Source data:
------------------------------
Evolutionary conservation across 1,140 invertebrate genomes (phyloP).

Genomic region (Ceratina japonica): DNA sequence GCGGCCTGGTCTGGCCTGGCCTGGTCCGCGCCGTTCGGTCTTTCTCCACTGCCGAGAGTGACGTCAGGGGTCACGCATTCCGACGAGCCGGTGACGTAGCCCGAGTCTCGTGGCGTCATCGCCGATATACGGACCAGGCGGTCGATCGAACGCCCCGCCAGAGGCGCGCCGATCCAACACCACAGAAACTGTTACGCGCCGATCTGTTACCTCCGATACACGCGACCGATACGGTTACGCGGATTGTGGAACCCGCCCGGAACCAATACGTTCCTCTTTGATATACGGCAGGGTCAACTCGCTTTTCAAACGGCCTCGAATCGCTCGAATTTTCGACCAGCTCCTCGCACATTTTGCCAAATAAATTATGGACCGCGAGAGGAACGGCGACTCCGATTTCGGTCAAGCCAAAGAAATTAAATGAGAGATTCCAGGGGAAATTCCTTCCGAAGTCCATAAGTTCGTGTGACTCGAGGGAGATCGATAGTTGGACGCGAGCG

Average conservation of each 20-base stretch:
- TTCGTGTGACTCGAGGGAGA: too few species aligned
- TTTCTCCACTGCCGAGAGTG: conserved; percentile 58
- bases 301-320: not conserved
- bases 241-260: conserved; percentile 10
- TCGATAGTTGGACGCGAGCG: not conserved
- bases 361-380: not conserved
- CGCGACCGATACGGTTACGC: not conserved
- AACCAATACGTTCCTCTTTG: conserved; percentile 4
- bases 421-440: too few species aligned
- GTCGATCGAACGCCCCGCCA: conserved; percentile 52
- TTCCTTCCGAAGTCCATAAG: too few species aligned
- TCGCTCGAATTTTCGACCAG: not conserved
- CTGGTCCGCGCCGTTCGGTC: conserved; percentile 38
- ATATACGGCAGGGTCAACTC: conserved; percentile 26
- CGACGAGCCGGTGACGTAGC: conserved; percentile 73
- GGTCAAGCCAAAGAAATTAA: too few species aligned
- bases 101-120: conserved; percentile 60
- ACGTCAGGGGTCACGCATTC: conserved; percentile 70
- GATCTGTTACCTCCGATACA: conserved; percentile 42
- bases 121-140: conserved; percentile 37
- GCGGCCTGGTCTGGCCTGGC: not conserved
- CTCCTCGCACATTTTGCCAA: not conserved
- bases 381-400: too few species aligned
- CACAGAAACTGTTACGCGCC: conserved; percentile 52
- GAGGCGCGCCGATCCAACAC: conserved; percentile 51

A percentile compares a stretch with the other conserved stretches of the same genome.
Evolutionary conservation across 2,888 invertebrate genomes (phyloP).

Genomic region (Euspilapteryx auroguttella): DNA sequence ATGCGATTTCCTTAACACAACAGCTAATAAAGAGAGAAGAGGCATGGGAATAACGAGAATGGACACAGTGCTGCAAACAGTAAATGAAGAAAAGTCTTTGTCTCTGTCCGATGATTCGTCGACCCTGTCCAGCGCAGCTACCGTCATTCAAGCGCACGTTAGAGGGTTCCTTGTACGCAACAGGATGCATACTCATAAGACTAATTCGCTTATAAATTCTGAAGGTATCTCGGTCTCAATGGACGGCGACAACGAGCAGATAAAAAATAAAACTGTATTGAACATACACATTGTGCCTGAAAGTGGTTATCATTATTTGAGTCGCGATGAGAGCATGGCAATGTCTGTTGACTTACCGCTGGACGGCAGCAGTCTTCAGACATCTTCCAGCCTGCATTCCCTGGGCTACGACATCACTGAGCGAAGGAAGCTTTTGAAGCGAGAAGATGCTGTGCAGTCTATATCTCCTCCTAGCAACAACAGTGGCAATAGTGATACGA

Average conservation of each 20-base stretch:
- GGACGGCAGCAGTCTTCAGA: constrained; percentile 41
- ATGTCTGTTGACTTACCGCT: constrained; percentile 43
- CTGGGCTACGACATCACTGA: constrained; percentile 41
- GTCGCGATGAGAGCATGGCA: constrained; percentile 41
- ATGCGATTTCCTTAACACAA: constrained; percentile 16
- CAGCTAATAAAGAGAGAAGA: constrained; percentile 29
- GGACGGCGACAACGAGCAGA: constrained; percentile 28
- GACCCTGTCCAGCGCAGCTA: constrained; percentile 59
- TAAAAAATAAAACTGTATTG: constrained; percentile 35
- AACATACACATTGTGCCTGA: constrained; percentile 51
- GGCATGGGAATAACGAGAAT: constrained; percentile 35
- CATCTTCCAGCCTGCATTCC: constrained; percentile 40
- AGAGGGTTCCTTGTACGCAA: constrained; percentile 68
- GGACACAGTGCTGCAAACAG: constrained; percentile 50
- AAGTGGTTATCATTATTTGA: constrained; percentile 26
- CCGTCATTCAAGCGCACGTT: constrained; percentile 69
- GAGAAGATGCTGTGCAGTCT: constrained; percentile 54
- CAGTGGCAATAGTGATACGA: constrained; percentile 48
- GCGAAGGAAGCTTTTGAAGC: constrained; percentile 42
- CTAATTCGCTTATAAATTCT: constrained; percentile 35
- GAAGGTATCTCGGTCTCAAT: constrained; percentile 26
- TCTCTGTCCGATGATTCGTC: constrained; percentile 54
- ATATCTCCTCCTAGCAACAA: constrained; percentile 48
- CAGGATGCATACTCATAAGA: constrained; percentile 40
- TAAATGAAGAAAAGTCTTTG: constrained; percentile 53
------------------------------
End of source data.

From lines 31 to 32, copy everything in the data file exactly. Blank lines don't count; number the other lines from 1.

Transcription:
Genomic region (Euspilapteryx auroguttella): DNA sequence ATGCGATTTCCTTAACACAACAGCTAATAAAGAGAGAAGAGGCATGGGAATAACGAGAATGGACACAGTGCTGCAAACAGTAAATGAAGAAAAGTCTTTGTCTCTGTCCGATGATTCGTCGACCCTGTCCAGCGCAGCTACCGTCATTCAAGCGCACGTTAGAGGGTTCCTTGTACGCAACAGGATGCATACTCATAAGACTAATTCGCTTATAAATTCTGAAGGTATCTCGGTCTCAATGGACGGCGACAACGAGCAGATAAAAAATAAAACTGTATTGAACATACACATTGTGCCTGAAAGTGGTTATCATTATTTGAGTCGCGATGAGAGCATGGCAATGTCTGTTGACTTACCGCTGGACGGCAGCAGTCTTCAGACATCTTCCAGCCTGCATTCCCTGGGCTACGACATCACTGAGCGAAGGAAGCTTTTGAAGCGAGAAGATGCTGTGCAGTCTATATCTCCTCCTAGCAACAACAGTGGCAATAGTGATACGA

Average conservation of each 20-base stretch: